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Effectively Boarding Up Windows Can Enhance School Safety

During times of particular challenge within our greater community, we've experienced civil unrest. During those times, it can be helpful to have thought about preparedness for facilities in addition to the work that you've already done to ensure people are safe and protected. 

To address this possibility, we would like to provide the peace of mind of being able to protect your facility and property. Much of the information presented here is derived from official documentation from the Federal Emergency Management Agency.

Of note, this is not a blanket recommendation to board up your windows, doors, etc. Instead, for those that wish to do so, we wish to ensure you have a reliable source of information on how to do it right. 

Boarding Materials

To securely board up any opening, you will need:

  • 1/2-inch CDX plywood that is at least four-ply and exterior grade
  • 2 by 4 by 8 feet of construction-grade lumber for bracing
  • 3/8-inch by 12-inch of course-thread long carriage bolts which have a rounded head on the weather side
  • 3/8-inch coarse thread construction-grade nuts
  • USS Standard 1/2-inch flat washers with an inside diameter large enough to bypass the wrench neck inside the carriage bolt head so that no lift edge is available beneath an installed
  • carriage bolt head
  • USS Standard 3/8-inch diameter flat washers for installation beneath the nut inside the building
  • 1 5/8-inches 6D galvanized or stainless steel ring-shank nails or comparable deck nails.

There are other products available for boarding up, such as hurricane shielding. If you are looking for more long-term protection, this is a viable option, but it’s also more expensive and less widely available.

Proper Procedure for Boarding Up Windows

When you have all of your materials, you can begin the actual boarding process.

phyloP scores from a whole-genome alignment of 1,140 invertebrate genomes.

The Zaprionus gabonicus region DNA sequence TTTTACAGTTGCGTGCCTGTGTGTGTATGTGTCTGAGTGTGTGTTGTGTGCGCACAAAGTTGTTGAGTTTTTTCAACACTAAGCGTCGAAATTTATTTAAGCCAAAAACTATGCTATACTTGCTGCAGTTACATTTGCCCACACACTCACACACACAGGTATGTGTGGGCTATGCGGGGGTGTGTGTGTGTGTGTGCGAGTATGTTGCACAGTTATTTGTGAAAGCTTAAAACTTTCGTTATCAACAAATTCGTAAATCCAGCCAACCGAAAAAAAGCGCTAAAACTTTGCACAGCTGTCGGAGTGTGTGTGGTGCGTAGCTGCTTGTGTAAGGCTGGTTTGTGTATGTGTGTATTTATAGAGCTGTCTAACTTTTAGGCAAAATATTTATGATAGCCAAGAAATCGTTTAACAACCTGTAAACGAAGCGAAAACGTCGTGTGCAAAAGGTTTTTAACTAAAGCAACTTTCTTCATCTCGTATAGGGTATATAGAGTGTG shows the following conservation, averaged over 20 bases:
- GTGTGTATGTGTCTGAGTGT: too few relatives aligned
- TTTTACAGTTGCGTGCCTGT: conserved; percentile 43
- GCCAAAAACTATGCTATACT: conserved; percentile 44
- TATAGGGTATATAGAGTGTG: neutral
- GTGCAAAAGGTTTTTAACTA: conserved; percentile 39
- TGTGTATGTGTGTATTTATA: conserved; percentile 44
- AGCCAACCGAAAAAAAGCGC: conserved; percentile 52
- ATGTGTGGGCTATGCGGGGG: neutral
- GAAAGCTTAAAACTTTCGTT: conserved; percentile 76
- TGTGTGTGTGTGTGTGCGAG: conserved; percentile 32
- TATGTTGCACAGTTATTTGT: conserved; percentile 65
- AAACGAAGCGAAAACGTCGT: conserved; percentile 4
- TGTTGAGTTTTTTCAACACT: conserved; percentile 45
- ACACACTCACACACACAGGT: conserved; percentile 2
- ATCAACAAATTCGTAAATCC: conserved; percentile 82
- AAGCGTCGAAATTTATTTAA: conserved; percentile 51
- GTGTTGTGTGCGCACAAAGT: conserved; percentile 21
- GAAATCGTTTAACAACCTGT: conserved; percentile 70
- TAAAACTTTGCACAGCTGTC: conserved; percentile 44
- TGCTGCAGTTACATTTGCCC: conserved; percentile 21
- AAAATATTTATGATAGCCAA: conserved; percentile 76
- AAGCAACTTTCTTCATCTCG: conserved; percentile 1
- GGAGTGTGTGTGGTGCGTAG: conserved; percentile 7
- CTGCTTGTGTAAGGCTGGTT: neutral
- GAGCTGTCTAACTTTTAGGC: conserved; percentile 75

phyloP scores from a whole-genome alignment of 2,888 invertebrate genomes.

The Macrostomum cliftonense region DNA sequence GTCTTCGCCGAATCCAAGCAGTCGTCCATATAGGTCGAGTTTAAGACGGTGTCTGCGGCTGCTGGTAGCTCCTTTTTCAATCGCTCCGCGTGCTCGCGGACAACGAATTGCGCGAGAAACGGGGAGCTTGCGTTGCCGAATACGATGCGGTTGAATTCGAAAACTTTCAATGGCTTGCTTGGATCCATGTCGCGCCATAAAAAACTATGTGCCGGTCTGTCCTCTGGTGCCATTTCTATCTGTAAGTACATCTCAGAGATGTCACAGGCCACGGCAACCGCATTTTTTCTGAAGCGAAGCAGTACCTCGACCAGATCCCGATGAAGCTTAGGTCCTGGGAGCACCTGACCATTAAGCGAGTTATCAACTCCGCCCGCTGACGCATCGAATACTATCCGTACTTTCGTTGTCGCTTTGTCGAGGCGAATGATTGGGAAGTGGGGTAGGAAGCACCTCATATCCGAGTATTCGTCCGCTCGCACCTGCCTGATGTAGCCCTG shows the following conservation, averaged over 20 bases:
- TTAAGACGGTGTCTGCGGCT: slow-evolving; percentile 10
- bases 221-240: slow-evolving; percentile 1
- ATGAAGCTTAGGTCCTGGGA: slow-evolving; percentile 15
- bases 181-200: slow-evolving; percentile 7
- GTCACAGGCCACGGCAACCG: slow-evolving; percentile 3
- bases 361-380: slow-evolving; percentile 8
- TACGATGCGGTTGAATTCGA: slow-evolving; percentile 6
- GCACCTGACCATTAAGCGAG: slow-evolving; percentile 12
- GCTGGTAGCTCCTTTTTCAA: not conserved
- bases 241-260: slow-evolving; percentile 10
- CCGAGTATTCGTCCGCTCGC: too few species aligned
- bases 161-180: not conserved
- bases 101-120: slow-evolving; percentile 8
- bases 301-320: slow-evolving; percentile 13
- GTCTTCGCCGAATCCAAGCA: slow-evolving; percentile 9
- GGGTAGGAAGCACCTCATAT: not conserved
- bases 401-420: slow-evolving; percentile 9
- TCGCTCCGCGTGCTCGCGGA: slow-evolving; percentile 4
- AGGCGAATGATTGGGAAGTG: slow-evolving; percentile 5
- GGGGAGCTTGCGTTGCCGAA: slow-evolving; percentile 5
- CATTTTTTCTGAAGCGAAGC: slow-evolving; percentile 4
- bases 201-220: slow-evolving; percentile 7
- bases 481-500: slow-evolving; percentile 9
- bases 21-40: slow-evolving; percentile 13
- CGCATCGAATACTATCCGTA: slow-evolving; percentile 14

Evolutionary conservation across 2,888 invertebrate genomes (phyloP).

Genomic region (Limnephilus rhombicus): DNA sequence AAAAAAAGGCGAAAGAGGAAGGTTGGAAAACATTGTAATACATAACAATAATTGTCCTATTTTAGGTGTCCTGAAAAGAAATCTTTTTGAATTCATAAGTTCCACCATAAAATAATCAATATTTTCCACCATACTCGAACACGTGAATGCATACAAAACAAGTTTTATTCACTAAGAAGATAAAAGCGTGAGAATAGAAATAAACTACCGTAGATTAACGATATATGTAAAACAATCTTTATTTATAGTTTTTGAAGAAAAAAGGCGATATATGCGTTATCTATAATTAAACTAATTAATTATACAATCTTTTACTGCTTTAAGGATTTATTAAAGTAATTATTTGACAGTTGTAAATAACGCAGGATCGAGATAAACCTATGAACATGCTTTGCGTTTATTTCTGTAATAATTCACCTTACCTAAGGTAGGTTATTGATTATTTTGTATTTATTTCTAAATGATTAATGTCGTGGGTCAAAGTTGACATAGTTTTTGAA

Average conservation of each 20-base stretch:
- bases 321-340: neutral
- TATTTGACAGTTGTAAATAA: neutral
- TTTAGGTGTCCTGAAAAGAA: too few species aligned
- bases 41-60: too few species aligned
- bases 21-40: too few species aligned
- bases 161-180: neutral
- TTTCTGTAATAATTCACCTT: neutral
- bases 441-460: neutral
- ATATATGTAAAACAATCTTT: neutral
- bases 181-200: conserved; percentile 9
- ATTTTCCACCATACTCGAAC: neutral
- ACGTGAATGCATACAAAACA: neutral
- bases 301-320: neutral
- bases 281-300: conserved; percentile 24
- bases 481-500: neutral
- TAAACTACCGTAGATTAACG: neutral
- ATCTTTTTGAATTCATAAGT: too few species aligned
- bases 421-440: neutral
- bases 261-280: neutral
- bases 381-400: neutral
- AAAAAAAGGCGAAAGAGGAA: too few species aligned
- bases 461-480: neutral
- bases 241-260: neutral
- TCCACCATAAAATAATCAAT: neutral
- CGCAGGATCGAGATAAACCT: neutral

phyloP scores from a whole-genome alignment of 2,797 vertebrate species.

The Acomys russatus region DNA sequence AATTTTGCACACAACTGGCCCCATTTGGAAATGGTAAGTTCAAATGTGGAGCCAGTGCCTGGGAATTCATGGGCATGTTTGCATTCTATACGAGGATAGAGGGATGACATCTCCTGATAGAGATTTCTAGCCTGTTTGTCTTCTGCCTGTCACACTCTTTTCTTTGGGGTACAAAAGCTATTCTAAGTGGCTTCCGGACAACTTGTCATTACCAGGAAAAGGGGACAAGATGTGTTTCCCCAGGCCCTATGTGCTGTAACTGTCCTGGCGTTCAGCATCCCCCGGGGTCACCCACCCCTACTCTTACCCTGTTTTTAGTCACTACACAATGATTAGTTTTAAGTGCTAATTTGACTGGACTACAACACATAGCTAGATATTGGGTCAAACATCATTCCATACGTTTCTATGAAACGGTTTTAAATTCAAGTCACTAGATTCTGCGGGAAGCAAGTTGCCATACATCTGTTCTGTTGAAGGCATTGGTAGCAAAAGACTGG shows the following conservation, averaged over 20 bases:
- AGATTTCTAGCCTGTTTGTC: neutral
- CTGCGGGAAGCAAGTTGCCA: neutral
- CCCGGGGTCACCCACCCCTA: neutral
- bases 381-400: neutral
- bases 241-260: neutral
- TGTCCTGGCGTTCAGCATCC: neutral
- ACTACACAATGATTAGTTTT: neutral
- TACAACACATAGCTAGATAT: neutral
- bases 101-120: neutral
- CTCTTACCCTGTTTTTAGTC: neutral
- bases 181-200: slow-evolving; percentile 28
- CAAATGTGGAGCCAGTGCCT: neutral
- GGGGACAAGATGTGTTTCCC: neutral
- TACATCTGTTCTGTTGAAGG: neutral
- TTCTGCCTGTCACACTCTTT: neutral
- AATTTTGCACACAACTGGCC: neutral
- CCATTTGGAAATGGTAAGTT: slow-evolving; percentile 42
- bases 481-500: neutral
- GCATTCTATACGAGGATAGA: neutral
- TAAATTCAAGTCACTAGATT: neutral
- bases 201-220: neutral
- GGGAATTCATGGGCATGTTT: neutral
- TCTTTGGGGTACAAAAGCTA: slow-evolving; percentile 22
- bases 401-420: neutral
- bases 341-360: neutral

1. Cut the plywood so that it fits snugly over the window frame, meaning that it is flush with the outside trim. It should be completely flat so that it isn’t easily lifted or pried off.
  2. Cut four total 2 by 4 braces for each window (two interiors and two exteriors) so that they fit against the plywood horizontally.
  3. Set the bracers so that they divide the plywood horizontally into thirds, aligning them before assembling them on the window. Drill 3/8 inch holes through the components and holes for the bolts along the top third.
  4. Nail the plywood to the window frame, with new nails every 12 inches.
  5. Bolt the bracers to the plywood and the frame so that it sits flush against the window, with the interior braces providing support and separation between the assembly and the actual glass.
  6. If desired, stain or paint the boarding to match the building to make it less noticeable.

When the boarding is completed, a “No Trespassing” sign should be attached to a clear, visible exterior wall of the building.

Other Things to Know about Boarding Up

All first-floor entrances, and those accessible via a fire escape or porch, should be boarded up. This means effectively boarding up all doors as well.

After every entrance is secured, make sure to take precautions to keep yourself and your community safe. Make sure that you are following reliable news channels and websites (it’s preferable to have multiple sources of information for verification), including official government sites, for updates about the election, and information in the case of unrest in your area.

For more information about securing a home, you can see the FEMA guidelines or this helpful guide from Home Depot. You can also read more about what to expect from election night and the following weeks from CBS, The Wall Street Journal, and The New York Times.

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